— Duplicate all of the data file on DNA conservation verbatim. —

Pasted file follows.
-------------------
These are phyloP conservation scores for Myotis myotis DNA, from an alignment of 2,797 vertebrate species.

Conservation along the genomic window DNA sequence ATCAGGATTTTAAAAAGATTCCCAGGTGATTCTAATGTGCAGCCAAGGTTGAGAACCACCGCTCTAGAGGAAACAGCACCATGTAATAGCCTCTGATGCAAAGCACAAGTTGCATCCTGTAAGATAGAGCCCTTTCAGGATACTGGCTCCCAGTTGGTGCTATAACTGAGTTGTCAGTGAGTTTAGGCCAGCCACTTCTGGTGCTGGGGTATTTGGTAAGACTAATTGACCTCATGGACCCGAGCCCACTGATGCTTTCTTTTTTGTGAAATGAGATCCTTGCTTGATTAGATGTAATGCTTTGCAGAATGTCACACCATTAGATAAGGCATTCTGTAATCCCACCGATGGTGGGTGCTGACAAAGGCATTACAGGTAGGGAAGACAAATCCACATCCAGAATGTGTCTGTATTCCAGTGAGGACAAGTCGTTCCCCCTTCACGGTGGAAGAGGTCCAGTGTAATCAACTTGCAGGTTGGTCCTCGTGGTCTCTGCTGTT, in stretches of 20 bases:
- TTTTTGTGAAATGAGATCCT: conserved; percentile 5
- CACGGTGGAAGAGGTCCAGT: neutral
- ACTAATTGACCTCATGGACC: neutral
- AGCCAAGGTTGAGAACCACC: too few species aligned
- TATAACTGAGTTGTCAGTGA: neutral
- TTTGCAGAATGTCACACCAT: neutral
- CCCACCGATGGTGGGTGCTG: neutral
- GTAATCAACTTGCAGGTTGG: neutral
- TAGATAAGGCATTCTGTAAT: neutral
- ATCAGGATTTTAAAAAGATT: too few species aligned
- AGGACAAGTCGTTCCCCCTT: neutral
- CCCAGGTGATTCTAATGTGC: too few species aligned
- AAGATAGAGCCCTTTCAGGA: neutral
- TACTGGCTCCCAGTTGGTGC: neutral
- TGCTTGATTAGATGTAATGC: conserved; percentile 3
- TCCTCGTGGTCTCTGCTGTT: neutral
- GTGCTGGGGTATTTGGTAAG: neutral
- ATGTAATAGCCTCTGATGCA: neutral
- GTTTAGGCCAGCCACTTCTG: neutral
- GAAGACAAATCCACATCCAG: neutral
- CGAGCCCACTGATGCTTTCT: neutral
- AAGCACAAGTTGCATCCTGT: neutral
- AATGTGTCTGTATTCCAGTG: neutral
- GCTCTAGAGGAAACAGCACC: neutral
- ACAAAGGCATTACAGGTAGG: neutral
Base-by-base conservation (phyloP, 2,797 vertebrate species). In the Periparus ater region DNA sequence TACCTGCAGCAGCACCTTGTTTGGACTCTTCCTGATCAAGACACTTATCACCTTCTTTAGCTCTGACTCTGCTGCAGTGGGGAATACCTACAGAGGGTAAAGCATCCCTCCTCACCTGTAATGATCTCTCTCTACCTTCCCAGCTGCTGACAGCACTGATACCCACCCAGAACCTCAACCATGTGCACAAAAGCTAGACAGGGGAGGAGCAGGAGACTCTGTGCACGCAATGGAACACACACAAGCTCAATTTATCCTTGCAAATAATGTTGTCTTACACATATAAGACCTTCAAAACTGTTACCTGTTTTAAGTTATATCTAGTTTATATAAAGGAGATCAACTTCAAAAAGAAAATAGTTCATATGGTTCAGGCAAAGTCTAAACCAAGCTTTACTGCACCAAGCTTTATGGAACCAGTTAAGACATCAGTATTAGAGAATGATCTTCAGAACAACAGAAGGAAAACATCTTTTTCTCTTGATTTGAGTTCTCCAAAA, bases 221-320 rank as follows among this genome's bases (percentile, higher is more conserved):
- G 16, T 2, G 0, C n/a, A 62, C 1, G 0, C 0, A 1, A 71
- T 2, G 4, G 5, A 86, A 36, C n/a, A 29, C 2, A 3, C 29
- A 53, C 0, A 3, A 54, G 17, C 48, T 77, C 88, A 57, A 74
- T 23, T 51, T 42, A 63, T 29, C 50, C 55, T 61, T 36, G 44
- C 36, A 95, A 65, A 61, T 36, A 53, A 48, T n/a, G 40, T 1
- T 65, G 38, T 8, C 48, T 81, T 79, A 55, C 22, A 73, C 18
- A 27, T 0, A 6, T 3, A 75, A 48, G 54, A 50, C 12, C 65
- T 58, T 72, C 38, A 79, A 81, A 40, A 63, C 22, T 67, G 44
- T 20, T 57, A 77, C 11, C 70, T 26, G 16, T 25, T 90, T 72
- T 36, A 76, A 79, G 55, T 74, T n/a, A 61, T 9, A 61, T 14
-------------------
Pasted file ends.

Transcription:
These are phyloP conservation scores for Myotis myotis DNA, from an alignment of 2,797 vertebrate species.

Conservation along the genomic window DNA sequence ATCAGGATTTTAAAAAGATTCCCAGGTGATTCTAATGTGCAGCCAAGGTTGAGAACCACCGCTCTAGAGGAAACAGCACCATGTAATAGCCTCTGATGCAAAGCACAAGTTGCATCCTGTAAGATAGAGCCCTTTCAGGATACTGGCTCCCAGTTGGTGCTATAACTGAGTTGTCAGTGAGTTTAGGCCAGCCACTTCTGGTGCTGGGGTATTTGGTAAGACTAATTGACCTCATGGACCCGAGCCCACTGATGCTTTCTTTTTTGTGAAATGAGATCCTTGCTTGATTAGATGTAATGCTTTGCAGAATGTCACACCATTAGATAAGGCATTCTGTAATCCCACCGATGGTGGGTGCTGACAAAGGCATTACAGGTAGGGAAGACAAATCCACATCCAGAATGTGTCTGTATTCCAGTGAGGACAAGTCGTTCCCCCTTCACGGTGGAAGAGGTCCAGTGTAATCAACTTGCAGGTTGGTCCTCGTGGTCTCTGCTGTT, in stretches of 20 bases:
- TTTTTGTGAAATGAGATCCT: conserved; percentile 5
- CACGGTGGAAGAGGTCCAGT: neutral
- ACTAATTGACCTCATGGACC: neutral
- AGCCAAGGTTGAGAACCACC: too few species aligned
- TATAACTGAGTTGTCAGTGA: neutral
- TTTGCAGAATGTCACACCAT: neutral
- CCCACCGATGGTGGGTGCTG: neutral
- GTAATCAACTTGCAGGTTGG: neutral
- TAGATAAGGCATTCTGTAAT: neutral
- ATCAGGATTTTAAAAAGATT: too few species aligned
- AGGACAAGTCGTTCCCCCTT: neutral
- CCCAGGTGATTCTAATGTGC: too few species aligned
- AAGATAGAGCCCTTTCAGGA: neutral
- TACTGGCTCCCAGTTGGTGC: neutral
- TGCTTGATTAGATGTAATGC: conserved; percentile 3
- TCCTCGTGGTCTCTGCTGTT: neutral
- GTGCTGGGGTATTTGGTAAG: neutral
- ATGTAATAGCCTCTGATGCA: neutral
- GTTTAGGCCAGCCACTTCTG: neutral
- GAAGACAAATCCACATCCAG: neutral
- CGAGCCCACTGATGCTTTCT: neutral
- AAGCACAAGTTGCATCCTGT: neutral
- AATGTGTCTGTATTCCAGTG: neutral
- GCTCTAGAGGAAACAGCACC: neutral
- ACAAAGGCATTACAGGTAGG: neutral
Base-by-base conservation (phyloP, 2,797 vertebrate species). In the Periparus ater region DNA sequence TACCTGCAGCAGCACCTTGTTTGGACTCTTCCTGATCAAGACACTTATCACCTTCTTTAGCTCTGACTCTGCTGCAGTGGGGAATACCTACAGAGGGTAAAGCATCCCTCCTCACCTGTAATGATCTCTCTCTACCTTCCCAGCTGCTGACAGCACTGATACCCACCCAGAACCTCAACCATGTGCACAAAAGCTAGACAGGGGAGGAGCAGGAGACTCTGTGCACGCAATGGAACACACACAAGCTCAATTTATCCTTGCAAATAATGTTGTCTTACACATATAAGACCTTCAAAACTGTTACCTGTTTTAAGTTATATCTAGTTTATATAAAGGAGATCAACTTCAAAAAGAAAATAGTTCATATGGTTCAGGCAAAGTCTAAACCAAGCTTTACTGCACCAAGCTTTATGGAACCAGTTAAGACATCAGTATTAGAGAATGATCTTCAGAACAACAGAAGGAAAACATCTTTTTCTCTTGATTTGAGTTCTCCAAAA, bases 221-320 rank as follows among this genome's bases (percentile, higher is more conserved):
- G 16, T 2, G 0, C n/a, A 62, C 1, G 0, C 0, A 1, A 71
- T 2, G 4, G 5, A 86, A 36, C n/a, A 29, C 2, A 3, C 29
- A 53, C 0, A 3, A 54, G 17, C 48, T 77, C 88, A 57, A 74
- T 23, T 51, T 42, A 63, T 29, C 50, C 55, T 61, T 36, G 44
- C 36, A 95, A 65, A 61, T 36, A 53, A 48, T n/a, G 40, T 1
- T 65, G 38, T 8, C 48, T 81, T 79, A 55, C 22, A 73, C 18
- A 27, T 0, A 6, T 3, A 75, A 48, G 54, A 50, C 12, C 65
- T 58, T 72, C 38, A 79, A 81, A 40, A 63, C 22, T 67, G 44
- T 20, T 57, A 77, C 11, C 70, T 26, G 16, T 25, T 90, T 72
- T 36, A 76, A 79, G 55, T 74, T n/a, A 61, T 9, A 61, T 14